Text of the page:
Book Recommendations: Traditional or Not
By Bob Hughes - Feb 06 , 2013
Do you even read them if they happen to appear?
The answer to both is probably no.
Chances are you rely more on word-of-mouth and Internet browsing to come upon new works. Or you read blogs by favorite writers or entrepreneurs who might recommend something. Or you have your own platform, through which you’re building an audience for your own book, and you discover things through your interactions with your tribe.
In any event, new books no longer get much press in the traditional sense. And given that the Amazon review system has been plagued by rashes of manipulation here and there by fans or non-fans, and in any event isn’t very reliable as an indicator of whether a book is worth your time or not, a new website might help fill that gap in book recommendations.
The site is called Bookish, and although it’s supported by Simon & Schuster, Penguin Group USA and Hachette Book Group, it will feature books from 16 other publishers, according to an announcement in The New York Times.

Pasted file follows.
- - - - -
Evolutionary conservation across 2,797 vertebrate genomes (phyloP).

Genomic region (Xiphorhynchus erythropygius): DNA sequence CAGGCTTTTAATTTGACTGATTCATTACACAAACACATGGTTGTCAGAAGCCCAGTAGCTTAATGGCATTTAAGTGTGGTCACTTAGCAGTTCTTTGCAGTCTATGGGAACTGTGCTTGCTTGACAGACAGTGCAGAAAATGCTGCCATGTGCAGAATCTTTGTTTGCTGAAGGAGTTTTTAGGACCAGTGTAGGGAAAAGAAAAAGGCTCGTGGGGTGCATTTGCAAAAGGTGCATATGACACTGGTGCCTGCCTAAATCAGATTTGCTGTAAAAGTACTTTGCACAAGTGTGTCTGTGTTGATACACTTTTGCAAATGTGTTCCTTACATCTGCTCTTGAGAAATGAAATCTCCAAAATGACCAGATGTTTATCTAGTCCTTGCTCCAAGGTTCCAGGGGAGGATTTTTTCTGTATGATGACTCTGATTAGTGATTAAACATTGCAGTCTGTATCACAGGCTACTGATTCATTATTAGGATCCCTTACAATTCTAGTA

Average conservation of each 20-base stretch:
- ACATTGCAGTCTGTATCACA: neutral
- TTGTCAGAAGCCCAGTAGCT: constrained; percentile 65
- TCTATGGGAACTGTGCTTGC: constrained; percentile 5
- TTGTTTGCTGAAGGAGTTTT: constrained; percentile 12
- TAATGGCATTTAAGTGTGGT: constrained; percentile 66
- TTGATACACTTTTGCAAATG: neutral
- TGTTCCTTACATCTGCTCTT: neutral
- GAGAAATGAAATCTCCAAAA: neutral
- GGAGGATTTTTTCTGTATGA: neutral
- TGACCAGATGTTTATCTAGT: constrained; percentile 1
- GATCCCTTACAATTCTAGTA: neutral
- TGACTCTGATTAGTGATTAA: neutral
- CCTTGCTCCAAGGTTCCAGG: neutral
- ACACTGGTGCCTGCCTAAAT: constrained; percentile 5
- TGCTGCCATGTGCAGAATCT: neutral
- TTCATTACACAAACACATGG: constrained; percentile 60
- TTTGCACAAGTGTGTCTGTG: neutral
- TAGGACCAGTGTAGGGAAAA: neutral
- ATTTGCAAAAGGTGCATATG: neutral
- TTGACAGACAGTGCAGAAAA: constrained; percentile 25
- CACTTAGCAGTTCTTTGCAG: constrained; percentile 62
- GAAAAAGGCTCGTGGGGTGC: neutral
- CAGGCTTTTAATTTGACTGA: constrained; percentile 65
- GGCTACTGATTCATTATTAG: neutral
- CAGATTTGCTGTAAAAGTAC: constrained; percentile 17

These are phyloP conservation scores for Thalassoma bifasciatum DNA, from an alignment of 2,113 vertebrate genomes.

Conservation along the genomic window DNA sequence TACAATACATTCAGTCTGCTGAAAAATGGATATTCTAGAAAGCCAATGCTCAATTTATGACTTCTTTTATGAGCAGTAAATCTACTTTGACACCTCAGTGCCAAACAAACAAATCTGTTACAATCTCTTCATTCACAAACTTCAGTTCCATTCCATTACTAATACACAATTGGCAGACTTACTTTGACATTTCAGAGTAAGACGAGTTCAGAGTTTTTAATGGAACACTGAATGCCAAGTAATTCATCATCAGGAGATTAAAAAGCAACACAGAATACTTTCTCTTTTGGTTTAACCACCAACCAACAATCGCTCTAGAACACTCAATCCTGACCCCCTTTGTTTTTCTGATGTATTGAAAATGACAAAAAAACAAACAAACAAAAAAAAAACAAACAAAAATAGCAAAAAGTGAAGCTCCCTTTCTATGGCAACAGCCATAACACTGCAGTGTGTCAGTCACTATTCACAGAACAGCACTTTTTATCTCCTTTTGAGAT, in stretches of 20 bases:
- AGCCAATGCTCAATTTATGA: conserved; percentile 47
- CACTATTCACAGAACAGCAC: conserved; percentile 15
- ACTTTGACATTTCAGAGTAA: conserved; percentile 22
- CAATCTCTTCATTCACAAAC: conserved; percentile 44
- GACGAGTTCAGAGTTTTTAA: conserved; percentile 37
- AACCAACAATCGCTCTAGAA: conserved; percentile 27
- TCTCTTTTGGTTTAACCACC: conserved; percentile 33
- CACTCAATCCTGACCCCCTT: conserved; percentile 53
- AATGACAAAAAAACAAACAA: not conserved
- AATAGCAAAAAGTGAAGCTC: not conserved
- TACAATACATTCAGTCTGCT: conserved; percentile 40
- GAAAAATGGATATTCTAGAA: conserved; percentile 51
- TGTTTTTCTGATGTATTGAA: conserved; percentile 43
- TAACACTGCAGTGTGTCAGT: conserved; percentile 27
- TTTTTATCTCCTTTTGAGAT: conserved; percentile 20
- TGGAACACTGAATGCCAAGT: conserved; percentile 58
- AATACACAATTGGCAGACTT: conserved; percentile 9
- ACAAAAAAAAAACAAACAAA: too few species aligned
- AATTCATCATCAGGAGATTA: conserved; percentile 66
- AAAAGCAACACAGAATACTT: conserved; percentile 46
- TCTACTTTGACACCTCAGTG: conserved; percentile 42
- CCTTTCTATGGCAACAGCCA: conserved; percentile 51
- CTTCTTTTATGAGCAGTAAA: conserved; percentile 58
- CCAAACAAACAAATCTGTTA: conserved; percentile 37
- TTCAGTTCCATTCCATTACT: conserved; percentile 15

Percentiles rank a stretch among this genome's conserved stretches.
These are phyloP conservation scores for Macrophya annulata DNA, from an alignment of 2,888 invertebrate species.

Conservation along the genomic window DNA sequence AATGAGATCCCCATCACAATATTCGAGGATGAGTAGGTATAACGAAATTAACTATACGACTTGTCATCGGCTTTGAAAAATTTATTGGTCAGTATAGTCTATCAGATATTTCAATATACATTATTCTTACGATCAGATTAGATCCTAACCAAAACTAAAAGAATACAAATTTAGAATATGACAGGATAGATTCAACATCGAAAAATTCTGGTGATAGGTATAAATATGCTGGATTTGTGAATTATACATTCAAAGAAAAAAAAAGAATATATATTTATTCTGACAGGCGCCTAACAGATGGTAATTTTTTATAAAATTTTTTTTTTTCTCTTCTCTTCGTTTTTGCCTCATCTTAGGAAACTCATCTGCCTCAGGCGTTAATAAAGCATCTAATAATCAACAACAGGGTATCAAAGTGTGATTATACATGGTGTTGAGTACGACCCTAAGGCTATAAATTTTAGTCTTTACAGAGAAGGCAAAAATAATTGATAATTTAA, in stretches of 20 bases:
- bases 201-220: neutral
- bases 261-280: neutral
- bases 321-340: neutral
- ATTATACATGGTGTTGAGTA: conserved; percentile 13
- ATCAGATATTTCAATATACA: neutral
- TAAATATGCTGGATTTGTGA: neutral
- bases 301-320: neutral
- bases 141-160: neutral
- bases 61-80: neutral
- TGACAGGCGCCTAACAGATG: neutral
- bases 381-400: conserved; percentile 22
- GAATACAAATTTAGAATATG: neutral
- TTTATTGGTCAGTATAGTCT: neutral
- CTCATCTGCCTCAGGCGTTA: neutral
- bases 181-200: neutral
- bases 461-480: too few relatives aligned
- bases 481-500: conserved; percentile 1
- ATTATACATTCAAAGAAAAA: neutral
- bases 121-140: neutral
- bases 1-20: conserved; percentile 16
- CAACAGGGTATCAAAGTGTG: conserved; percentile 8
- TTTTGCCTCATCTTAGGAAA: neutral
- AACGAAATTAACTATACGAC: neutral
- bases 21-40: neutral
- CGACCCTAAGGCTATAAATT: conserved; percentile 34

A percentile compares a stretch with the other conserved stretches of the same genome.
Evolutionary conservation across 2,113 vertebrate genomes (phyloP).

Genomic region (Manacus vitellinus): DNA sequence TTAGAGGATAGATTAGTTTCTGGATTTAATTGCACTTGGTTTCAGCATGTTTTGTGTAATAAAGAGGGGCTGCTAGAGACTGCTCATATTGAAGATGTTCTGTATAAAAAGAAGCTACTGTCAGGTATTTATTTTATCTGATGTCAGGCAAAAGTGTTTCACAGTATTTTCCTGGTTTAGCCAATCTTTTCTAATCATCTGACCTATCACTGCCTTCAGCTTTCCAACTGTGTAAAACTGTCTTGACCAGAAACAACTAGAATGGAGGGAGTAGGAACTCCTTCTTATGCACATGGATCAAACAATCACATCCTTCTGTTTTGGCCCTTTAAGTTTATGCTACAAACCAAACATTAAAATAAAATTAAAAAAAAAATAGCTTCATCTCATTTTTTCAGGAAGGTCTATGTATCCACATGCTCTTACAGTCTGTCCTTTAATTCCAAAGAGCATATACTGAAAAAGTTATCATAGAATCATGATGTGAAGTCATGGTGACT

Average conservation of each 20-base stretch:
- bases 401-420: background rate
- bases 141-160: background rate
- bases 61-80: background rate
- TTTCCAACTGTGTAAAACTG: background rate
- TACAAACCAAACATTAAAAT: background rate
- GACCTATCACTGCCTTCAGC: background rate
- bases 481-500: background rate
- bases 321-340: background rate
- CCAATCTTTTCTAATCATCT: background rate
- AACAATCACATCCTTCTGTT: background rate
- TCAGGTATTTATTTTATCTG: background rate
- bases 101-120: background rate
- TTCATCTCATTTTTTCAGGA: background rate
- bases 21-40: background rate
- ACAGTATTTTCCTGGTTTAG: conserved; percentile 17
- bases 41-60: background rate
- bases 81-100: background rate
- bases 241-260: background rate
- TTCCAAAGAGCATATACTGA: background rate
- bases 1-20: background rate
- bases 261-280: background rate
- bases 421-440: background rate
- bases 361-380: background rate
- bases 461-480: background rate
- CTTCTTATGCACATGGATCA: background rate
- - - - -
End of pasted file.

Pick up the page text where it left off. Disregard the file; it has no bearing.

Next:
The site is still adding titles, but so far it’s easy to navigate and a good addition to what will surely be a growing number of sites devoted to book suggestions. There are many book-related blogs, and they’re fine if you like the blogger and share his or her point of view (or even like to be contrary with it). But this site seems to promise a more nuanced recommendation system, based on a member’s own recommendations. It will also have interviews and suggestions and articles from established authors, such as Michael Connolly.
But because this site is devoted to books published in the traditional manner, that is, by publishing houses, there’s a gap. That gap is self-published books. More and more, in our age of digital readers, people are willing to try self-published books. And now even Apple, which has its own bookstore, is going to feature recommendations for self-published books. On its home page, the iBookstore will feature a section called “Breakout Books” and feature what Apple calls “emerging authors,” though of course, some self-published authors have already emerged and have decided to take publishing matters into their own hands.
In any event, while the Bookish site is a nice development – the iBookstore decision to focus on self-publishing is an even nicer one, and shows how profoundly publishing has changed. It’s great to have a site to recommend books. It’s even better though to have a site that recommends books of all sorts, no matter who published them.